Tiwa Savage’s Celia, her third LP album, stakes its claim to fame right from its title.
Named after her mother, who shares the name with Salsa singer Celia Cruz after whom Anqeliue Kidjo’s Grammy winning album was named and released in the last days of August seems like a rash of coincidences.
And if Afrobeats only nominee for the Grammys, so far, recruited ace music executive, Diddy, to A n R his Twice as Tall riposte, Tiwa Savage is showcasing more of the familiar.
The album opens with the groovy ‘Save My Life’, a song as much about dance as it is about sex. The raunchy anticipation of a life-saving orgasm makes a worthy gambit of a mating dance. Switching between Yoruba and English on a shaku-shaku compliant percussion, it is vintage Tiwa and a strong opener.
If the unimpressed is curious enough to listen further, they may be enthralled by ‘Temptation’ with vocal assists from Sam Smith and additional writing by Fireboy DML. It is that tired boy meets girl trope all over again with a subtle Afrobeat shuffle that renders it safe and almost hypnotic.
Naira Marley is golden on ‘Ole’, a song about grades of larceny and the closest the album comes to political commentary. ‘Koroba’ features syncopating rhythms and Tiwa shrugs off gossips about her affiliation with Nigerian politicians. It is a lively response to a pungent rumour. The public gaze on Tiwa’s personal life has shown some savagery, pun intended, but she does not break a sweat in shrugging them off with sultry reprisals.
‘Bombay’ revisits Wizkid’s classic tune on bantu buttocks. With more assists from Dice Ailes than Steflon, Dice seems to be cornered to being at best Wizkid’s surrogate in spite of his competence. If Wizkid is conspicuously missing on Celia, his arch-rival, Davido, is present on the tepid duet, ‘Park Well’, clamouring for devotion and restraint within a romantic dalliance.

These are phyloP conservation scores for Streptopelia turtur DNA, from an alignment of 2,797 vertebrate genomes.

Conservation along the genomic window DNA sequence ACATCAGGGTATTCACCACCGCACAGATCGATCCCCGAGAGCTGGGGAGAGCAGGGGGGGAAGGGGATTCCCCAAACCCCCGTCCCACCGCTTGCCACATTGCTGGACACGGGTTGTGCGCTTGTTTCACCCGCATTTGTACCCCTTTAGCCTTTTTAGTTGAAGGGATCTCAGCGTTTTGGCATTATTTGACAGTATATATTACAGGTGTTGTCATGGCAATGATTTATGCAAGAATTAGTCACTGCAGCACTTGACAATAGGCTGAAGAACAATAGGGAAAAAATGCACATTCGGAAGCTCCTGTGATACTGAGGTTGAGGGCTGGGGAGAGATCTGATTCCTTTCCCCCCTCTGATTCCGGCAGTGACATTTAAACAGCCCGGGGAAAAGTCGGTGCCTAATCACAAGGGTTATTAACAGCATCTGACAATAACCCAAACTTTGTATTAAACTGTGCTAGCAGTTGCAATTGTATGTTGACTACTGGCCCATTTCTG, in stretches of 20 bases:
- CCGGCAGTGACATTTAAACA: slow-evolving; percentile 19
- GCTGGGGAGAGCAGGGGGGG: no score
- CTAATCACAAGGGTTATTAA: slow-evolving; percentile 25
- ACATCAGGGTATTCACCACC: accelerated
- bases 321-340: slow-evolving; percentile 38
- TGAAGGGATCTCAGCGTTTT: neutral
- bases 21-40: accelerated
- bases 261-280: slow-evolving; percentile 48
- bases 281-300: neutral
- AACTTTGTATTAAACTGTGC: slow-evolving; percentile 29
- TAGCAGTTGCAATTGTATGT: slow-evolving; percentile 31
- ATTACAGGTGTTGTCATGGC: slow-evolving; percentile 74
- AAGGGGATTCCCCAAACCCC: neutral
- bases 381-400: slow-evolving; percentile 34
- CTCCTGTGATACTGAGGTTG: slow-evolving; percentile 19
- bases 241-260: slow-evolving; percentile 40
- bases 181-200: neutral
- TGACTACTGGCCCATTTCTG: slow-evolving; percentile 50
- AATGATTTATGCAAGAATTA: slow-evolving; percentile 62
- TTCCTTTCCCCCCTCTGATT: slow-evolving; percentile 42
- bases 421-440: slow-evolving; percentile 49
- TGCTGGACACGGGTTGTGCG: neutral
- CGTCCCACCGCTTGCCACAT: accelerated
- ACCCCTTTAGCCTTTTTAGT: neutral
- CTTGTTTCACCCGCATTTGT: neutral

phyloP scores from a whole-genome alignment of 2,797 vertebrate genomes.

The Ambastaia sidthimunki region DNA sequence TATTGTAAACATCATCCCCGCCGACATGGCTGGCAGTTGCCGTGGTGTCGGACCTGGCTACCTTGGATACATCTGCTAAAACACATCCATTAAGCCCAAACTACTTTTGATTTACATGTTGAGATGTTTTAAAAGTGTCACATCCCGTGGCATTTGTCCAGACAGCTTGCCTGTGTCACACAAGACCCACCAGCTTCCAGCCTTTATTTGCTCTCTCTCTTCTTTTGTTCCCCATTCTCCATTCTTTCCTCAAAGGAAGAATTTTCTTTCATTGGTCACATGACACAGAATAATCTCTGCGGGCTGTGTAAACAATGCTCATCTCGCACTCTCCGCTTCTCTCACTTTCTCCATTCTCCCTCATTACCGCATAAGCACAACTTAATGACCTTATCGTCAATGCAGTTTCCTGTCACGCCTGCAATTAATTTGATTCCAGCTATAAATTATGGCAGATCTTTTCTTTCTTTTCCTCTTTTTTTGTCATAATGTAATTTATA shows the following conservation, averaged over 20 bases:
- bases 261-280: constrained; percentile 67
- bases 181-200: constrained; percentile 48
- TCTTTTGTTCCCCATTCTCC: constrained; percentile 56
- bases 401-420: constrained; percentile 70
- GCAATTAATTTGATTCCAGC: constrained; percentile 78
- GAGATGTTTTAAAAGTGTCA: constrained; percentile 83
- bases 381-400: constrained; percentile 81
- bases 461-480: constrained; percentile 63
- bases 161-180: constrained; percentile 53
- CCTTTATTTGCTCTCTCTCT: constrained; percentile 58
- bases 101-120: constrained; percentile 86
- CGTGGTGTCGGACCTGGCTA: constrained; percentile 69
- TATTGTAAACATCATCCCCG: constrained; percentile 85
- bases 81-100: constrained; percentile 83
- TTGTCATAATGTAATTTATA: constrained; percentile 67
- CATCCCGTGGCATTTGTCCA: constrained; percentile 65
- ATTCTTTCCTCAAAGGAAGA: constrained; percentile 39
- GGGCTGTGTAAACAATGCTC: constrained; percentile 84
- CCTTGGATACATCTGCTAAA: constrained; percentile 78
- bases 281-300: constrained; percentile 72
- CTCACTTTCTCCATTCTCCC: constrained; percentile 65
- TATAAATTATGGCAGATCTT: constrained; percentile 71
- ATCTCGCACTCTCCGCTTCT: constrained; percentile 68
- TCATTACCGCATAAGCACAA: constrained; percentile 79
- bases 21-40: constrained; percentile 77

‘Us’ (unfairly characterised as an interlude) brings back memories of the good old R and B days of Tiwa Savage which she has all but abandoned. Calling ‘Us’ an interlude seemed quite deliberate and telling, Ms Savage has been privileging her late Afrobeats leaning over her early beginnings which tilted towards the blues, urban soul and pop.
The other half of the album beginning with ‘Us’ leans heavily into those early beginnings. The songs are seemingly more emotive, perhaps because they dwell more on matters of love. If the first half of the album dwells on the blossoming of new affection, the second is obsessed with the ways love withers. Complaints are numerous and skewed to the view point of a female lover insisting on some measure of requited affection.
Celia, in this way, is not much different from the typical Tiwa Savage album. Since her debut album, she has always found a way to yoke dance and romance as the fulcrum of her expression. What has improved is her synergy with Afrobeats music producers and her ability to meander between her dual leanings effortlessly. What is at stake is the much-touted but elusive Grammy nomination.